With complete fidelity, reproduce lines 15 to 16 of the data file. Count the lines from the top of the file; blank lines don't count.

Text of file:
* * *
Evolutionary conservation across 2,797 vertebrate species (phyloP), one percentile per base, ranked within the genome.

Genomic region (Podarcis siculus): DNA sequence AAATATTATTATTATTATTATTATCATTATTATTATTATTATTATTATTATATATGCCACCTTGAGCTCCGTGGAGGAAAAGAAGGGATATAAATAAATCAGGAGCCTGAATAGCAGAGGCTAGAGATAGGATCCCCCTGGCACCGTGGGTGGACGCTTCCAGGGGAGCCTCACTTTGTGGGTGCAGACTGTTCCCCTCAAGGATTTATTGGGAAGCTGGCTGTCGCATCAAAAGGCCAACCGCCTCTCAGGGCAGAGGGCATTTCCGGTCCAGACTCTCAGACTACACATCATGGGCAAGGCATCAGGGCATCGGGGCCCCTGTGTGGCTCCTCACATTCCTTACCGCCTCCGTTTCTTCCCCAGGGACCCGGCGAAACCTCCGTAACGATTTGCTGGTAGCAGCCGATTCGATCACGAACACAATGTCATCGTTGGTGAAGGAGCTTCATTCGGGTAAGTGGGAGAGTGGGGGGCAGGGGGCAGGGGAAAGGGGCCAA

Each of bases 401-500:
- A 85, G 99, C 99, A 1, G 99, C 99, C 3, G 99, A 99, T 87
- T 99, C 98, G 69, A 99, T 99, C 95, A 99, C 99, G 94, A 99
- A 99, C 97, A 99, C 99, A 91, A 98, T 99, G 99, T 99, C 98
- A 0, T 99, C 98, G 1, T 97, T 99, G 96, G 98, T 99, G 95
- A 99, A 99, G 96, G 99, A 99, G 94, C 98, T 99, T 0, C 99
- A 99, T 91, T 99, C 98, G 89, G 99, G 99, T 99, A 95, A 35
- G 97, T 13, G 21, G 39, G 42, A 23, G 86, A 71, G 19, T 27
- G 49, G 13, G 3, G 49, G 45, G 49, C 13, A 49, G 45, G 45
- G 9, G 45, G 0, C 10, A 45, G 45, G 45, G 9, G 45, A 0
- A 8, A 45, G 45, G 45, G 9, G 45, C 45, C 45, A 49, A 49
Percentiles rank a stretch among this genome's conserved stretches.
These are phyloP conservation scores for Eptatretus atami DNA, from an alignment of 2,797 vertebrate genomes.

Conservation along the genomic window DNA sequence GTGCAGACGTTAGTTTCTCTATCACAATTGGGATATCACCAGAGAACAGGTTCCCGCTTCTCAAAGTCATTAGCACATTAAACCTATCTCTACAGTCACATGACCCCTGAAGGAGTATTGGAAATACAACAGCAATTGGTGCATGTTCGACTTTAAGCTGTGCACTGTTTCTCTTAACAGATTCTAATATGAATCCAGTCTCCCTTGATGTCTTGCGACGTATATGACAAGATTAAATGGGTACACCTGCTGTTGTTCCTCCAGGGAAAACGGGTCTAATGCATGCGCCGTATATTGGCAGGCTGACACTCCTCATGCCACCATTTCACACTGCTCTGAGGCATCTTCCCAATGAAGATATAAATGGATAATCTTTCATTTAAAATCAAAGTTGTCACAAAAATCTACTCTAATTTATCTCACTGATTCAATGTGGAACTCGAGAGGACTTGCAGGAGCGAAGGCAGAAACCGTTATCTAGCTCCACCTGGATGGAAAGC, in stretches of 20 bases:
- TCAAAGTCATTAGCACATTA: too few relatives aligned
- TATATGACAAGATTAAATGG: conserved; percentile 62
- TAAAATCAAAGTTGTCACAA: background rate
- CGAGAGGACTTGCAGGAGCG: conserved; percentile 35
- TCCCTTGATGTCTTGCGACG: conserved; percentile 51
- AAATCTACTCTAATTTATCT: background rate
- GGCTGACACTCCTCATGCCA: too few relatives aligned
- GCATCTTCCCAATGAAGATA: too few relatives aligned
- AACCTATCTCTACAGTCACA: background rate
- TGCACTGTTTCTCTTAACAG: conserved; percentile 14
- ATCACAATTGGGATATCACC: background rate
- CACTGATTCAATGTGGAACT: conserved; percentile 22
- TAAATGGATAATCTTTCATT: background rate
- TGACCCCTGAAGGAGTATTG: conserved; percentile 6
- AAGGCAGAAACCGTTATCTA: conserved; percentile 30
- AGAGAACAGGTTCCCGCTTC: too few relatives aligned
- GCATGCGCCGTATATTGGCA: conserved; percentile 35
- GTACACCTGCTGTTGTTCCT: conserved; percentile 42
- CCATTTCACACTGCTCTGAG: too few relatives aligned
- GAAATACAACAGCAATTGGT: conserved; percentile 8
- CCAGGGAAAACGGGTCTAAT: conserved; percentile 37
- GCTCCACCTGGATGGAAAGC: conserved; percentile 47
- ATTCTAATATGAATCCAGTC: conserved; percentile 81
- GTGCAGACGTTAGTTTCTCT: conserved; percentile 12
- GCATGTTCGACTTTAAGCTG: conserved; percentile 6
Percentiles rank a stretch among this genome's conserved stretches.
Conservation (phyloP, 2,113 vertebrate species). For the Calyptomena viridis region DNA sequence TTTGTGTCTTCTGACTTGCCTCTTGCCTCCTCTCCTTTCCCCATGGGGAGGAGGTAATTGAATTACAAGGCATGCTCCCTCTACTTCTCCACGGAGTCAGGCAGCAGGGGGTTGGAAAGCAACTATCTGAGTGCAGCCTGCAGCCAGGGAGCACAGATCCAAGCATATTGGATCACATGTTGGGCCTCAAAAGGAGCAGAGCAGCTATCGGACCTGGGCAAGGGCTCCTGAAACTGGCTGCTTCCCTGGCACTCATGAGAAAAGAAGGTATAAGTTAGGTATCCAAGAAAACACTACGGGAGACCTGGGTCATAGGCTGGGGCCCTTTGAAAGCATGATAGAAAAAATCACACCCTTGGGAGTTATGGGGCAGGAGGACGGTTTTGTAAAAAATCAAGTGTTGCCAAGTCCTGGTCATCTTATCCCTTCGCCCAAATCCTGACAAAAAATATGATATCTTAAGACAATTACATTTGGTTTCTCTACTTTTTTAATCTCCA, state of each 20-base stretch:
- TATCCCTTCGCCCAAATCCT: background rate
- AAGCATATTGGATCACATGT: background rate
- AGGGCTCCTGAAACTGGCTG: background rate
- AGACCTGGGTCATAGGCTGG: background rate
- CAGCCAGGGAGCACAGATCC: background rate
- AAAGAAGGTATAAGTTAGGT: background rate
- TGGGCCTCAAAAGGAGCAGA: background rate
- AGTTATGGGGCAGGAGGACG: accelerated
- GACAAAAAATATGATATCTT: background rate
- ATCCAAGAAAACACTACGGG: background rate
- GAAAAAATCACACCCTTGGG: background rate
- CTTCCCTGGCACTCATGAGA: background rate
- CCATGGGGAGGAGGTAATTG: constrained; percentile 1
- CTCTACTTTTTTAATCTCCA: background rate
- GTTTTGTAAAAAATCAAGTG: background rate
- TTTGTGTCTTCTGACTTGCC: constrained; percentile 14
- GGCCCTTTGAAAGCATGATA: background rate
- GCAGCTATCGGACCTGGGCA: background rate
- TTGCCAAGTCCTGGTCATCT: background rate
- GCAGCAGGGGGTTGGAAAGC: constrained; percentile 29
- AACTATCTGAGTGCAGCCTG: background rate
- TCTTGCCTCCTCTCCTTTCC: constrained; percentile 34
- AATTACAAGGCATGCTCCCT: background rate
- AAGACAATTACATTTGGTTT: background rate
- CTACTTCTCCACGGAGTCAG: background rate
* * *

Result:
These are phyloP conservation scores for Eptatretus atami DNA, from an alignment of 2,797 vertebrate genomes.

Conservation along the genomic window DNA sequence GTGCAGACGTTAGTTTCTCTATCACAATTGGGATATCACCAGAGAACAGGTTCCCGCTTCTCAAAGTCATTAGCACATTAAACCTATCTCTACAGTCACATGACCCCTGAAGGAGTATTGGAAATACAACAGCAATTGGTGCATGTTCGACTTTAAGCTGTGCACTGTTTCTCTTAACAGATTCTAATATGAATCCAGTCTCCCTTGATGTCTTGCGACGTATATGACAAGATTAAATGGGTACACCTGCTGTTGTTCCTCCAGGGAAAACGGGTCTAATGCATGCGCCGTATATTGGCAGGCTGACACTCCTCATGCCACCATTTCACACTGCTCTGAGGCATCTTCCCAATGAAGATATAAATGGATAATCTTTCATTTAAAATCAAAGTTGTCACAAAAATCTACTCTAATTTATCTCACTGATTCAATGTGGAACTCGAGAGGACTTGCAGGAGCGAAGGCAGAAACCGTTATCTAGCTCCACCTGGATGGAAAGC, in stretches of 20 bases: